Jump to content
Sign in to follow this  
Amangi Mizin

Unique Lodge Ceremonies

Recommended Posts

Hello Arrowmen,

After visiting a lodge whose name I won't mention, I noticed that it was dry and bland with no flair. After discussing with other adults about my lodge ceremonies, they seemed very interested in adding to their own. I know there are a lot of lodges like mine that add a personal touch to the ceremonies whether it be drumming, physical representation of the legend, unique layout of the ceremonial site, etc. Anyway I would really like to find out what other lodges do different from the "text book" ceremony. I think it would be an interesting collection that I could share with the many lodges I get to visit. Maybe it could grow into something more!

 

Thanks for the input.

Share this post


Link to post
Share on other sites

Welcome to the forums, you may want to receive input on this from our brother and sister Arrowmen by PM.

 

We do want to keep the mystery of our ceremonies, and anyone can google this info! :)

Share this post


Link to post
Share on other sites

Thanks for the welcome John. I agree, a private message would probably be the better route. Sorry I'm new at this. If anyone wants to share, please do so using PM. I'd love to see what other lodges showcase.

 

Thanks

Share this post


Link to post
Share on other sites

Ordeal and Vigil is based in part on Ernest Seton's Woodcraft Indian initiations, the details of which are not secret.

 

These and hundreds of Native American ceremonies, songs, dances, and skills can be found at The Kudu Net:

 

http://kudu.net/outdoor/native/index.htm

 

Kudu

 

Share this post


Link to post
Share on other sites

Kudu, I assume by your name that you run the site you posted about. I think it is irresponsible for you to refer to these Woodcraft Scout ceremonies as (Ordeal) and (Vigil) on the site, because it goes against the symbolic progression of the OA. While these scripts are not the OA scripts, they are suggestive and not protected.

Share this post


Link to post
Share on other sites

"Suggestive and not protected"? I don't understand what you mean.

 

The secret scripts and "symbolic" stuff in OA is mostly Masonic in origin, not Native American!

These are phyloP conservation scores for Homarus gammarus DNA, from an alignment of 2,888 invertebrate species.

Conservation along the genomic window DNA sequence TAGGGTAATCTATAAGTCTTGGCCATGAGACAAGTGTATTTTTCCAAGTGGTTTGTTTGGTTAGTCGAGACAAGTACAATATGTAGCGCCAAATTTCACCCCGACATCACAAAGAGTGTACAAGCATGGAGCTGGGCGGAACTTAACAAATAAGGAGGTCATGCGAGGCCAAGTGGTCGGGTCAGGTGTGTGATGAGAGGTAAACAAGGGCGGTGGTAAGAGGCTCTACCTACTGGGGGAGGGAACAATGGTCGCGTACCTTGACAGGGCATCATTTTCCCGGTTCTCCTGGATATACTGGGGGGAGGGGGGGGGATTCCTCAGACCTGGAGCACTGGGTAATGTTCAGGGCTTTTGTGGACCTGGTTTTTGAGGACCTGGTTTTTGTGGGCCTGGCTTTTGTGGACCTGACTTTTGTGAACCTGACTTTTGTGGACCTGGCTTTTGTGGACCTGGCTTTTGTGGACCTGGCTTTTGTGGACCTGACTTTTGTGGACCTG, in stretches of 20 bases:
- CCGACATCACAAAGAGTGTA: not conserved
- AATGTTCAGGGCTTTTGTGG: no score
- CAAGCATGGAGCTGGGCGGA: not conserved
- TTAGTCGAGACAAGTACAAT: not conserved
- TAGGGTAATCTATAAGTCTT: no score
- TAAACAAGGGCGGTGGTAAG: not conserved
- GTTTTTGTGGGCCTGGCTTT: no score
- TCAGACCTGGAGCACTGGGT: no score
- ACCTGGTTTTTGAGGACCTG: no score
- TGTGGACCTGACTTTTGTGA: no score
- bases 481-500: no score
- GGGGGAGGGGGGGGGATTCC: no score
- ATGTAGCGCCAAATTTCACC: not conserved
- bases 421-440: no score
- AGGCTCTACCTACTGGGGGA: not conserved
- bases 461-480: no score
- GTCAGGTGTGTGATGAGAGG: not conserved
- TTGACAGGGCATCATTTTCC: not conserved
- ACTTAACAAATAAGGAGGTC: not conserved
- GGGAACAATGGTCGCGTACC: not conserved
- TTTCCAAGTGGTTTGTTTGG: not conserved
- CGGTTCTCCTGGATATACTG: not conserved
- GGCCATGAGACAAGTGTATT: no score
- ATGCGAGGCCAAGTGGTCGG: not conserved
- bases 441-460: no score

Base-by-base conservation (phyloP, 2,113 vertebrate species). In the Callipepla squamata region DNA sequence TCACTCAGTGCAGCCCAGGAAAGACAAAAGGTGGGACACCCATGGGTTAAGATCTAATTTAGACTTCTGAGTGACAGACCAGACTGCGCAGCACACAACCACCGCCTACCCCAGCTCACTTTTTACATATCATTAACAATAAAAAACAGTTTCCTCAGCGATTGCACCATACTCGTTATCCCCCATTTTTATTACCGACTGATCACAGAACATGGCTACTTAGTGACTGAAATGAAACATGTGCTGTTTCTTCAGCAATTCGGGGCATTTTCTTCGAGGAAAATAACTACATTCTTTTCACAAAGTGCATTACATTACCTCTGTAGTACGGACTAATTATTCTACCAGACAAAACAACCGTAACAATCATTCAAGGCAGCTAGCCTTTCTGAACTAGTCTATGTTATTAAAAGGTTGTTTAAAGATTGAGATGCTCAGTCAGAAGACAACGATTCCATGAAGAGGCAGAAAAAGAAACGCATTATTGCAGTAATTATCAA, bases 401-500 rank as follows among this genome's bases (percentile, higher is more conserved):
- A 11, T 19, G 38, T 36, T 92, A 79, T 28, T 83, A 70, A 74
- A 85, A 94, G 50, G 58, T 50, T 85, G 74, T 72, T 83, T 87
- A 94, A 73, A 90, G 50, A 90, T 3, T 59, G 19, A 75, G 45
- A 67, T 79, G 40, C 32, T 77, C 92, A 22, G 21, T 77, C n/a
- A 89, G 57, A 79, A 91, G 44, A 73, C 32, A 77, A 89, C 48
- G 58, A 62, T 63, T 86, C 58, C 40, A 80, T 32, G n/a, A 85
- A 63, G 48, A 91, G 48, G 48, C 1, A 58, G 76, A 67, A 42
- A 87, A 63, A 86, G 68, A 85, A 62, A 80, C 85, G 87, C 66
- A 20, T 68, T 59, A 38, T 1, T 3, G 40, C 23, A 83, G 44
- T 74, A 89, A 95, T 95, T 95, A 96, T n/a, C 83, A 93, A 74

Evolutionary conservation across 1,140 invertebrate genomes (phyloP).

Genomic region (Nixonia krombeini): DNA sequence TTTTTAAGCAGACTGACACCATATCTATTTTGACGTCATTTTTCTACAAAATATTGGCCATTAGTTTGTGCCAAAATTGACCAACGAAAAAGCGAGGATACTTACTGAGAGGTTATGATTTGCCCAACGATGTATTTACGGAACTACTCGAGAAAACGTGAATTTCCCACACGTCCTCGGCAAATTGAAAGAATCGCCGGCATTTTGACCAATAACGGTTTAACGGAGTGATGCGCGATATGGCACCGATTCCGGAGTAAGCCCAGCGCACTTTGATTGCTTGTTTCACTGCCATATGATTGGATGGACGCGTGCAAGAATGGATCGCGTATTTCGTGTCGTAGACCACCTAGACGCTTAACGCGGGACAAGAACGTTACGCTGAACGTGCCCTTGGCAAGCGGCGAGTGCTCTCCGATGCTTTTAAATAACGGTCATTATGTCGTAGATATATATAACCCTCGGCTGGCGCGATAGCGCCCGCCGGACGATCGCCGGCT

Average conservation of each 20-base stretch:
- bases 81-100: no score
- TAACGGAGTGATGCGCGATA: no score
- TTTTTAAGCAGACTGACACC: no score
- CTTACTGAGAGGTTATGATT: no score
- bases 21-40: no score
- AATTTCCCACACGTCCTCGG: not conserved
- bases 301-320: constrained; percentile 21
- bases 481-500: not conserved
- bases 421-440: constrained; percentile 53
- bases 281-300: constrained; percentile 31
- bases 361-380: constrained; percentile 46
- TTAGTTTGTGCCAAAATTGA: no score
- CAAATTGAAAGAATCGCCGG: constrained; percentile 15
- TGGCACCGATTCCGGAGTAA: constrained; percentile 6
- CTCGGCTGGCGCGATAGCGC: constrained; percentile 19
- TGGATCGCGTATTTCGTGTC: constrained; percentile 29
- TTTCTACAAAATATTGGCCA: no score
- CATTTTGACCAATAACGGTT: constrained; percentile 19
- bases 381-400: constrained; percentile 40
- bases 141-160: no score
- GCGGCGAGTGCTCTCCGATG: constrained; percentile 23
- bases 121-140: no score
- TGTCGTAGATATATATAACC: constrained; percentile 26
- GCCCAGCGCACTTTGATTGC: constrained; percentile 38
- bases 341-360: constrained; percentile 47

Only the Native American initiations are covered on the Kudu Net, and Ernest Seton intended those to be public knowledge.

 

If Amangi Mizin is looking for fresh ideas, why not go to the source that first inspired Carroll Edson in the summer of 1915?

 

Ernest Seton's entire Woodcraft Indians handbook, The Birch Bark Roll, can be found at:

 

http://kudu.net/traditional/seton/birch/index.htm

 

Kudu

 

Share this post


Link to post
Share on other sites

I'll add to this. I'm not giving anything away.

 

Most lodges have their own ceremony ring. Some may be in a location that is used by other groups, some in the place that makes it really only usable by the lodge. My home lodge built a ceremony ring that is inspired by southeastern tribes. This means a round ceremony ring with no grass, and four ceremonial shelters at the cardinal points, each with benches.

 

Costumes also can make a ceremony most impression. Some lodges do a good job of research and creating authentic outfits from the local tribes. Others...do not. Most lodges in my state use Seminole outfits, usually circa 1830s, and much research has been done by scouters and re-enactors such that no lodge has an excuse for having bad outfits.

 

Music. I've really only seen (heard?) this done once, when we played the soundtrack to "Dances with Wolves" over and over for a Vigil tap out. It made it the most impressive tap out I had been at. (sadly, not my own).

 

Share this post


Link to post
Share on other sites

Thanks emb021. I am now going to move this discussion to the OA safeguarded portal. I will also throw a few of my lodges unique touches. I hope more will comment.

Thanks everyone.

 

Share this post


Link to post
Share on other sites

Create an account or sign in to comment

You need to be a member in order to leave a comment

Create an account

Sign up for a new account in our community. It's easy!

Register a new account

Sign in

Already have an account? Sign in here.

Sign In Now
Sign in to follow this  

×